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    1. Thank YOU Dawn for your thoughtful reply. If you do blog about the uses of beauty in an increasingly fragmented culture (and I think you should), let me know so I can post a link.

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    2. Well, it only took me almost two months, but I'm happy to say I finally have a blog and a post (the first of what will probably be many posts) about this subject. http://www.dawnboyer.com/beauty-in-the-mundane/

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  3. How wonderful to see such beautiful examples of the simple subjects that can be contemplated! So often we are looking for the grand, the amazing or the spectacular...which often means large - very thought provoking blog!

    cheers, LInda

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  4. Thanks for the blog. I too value the pursuit of capturing beauty in the mundane, or rather of trying to portray it. Painting tufts of grass seems a perfectly valid fit for this ideal. I have little room for art as 'shock value'. I find that approach dull and not in any way life affirming. I love the Durer you posted here!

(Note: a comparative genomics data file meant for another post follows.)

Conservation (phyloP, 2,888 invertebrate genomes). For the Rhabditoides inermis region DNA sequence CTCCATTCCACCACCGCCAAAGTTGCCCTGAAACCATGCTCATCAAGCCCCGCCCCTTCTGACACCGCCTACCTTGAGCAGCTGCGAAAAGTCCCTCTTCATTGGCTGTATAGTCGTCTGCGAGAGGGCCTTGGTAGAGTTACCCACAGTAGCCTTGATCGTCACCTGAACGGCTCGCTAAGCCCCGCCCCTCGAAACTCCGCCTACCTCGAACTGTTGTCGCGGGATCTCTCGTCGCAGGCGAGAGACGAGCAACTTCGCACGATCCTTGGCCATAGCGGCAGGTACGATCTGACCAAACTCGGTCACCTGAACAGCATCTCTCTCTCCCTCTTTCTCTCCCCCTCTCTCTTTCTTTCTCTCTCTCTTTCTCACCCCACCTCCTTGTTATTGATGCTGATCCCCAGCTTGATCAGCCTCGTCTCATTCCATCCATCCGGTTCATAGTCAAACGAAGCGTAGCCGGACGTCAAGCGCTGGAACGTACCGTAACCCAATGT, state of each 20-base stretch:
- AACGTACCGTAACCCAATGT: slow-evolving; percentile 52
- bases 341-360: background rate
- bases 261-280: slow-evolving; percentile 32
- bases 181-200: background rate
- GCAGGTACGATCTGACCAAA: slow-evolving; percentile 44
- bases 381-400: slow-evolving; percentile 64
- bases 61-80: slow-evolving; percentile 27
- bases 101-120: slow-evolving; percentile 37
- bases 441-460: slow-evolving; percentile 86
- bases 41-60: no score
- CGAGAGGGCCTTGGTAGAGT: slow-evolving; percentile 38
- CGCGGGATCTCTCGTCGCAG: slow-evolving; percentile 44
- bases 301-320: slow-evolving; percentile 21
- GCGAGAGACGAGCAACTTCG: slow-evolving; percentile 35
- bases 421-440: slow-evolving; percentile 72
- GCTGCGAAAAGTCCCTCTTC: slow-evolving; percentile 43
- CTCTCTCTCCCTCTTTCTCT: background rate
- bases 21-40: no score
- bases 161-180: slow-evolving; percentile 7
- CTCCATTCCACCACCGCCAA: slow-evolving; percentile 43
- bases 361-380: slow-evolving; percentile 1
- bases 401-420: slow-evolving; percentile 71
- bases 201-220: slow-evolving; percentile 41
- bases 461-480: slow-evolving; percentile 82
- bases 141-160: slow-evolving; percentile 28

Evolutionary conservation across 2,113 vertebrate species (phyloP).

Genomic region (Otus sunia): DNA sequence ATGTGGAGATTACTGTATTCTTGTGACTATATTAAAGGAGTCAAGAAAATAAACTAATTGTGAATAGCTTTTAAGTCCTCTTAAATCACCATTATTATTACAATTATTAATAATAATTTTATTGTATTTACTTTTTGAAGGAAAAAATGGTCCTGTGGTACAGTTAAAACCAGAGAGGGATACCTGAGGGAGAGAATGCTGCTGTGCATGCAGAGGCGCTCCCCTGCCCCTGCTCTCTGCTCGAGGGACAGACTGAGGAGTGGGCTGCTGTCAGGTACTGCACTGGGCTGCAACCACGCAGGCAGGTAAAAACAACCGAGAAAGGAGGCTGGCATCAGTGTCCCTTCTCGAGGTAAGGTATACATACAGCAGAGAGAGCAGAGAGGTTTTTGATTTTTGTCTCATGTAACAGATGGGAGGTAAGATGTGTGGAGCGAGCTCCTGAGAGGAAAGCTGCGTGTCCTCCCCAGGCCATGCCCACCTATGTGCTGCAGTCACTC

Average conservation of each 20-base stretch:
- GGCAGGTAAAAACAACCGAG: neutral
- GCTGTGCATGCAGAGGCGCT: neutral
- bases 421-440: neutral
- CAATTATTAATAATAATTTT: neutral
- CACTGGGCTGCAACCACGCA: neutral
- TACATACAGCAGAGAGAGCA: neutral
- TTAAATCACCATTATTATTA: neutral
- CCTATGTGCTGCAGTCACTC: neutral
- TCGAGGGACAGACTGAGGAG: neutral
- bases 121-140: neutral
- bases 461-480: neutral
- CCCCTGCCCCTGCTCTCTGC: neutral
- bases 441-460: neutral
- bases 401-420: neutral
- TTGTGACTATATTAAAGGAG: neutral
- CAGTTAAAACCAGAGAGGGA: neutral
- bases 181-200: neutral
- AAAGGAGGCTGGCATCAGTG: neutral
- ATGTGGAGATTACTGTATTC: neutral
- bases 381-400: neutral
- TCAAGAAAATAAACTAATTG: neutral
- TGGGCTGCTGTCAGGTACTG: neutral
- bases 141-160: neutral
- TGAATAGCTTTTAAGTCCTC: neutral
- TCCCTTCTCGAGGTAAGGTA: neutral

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    1. Sorry, rude of me. I am 'Unknown' above.
      Derek

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    2. Thanks Derek. The Durer really is something, eh? Here's a guy basically flexing representational art's newfound muscles, and yet the work itself is anything but cold and clinical. His rabbit is amazing too, for reasons I find just as mysterious!

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    3. I was only really aware of his portraiture work previously. I'd never seen the turf nor the hare before. Clearly a talented man with a keen sensitivity. Ok, I should put the keyboard down now and pick up the brushes ... :-)

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  5. Durer's little turf is one of my all time favorites!! Great topic Chris. I think you will appreciate this link takes you to a lovely vignette by Deborah Paris, Spring Bouquet .
    http://deborahparis-apaintinglife.blogspot.com

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    1. Thanks Jamie! I know Deborah's work well, and you're right I love that "bouquet" of hers- thanks!

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  6. Another Durer fan from way back (although not his contemporary ;-) !) Thanks for the other examples.

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    1. This comment has been removed by the author.

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    2. Ha! And for a minute there Dana I thought it was the ghost of one of old Al's apprentices posting on my blog! ;-)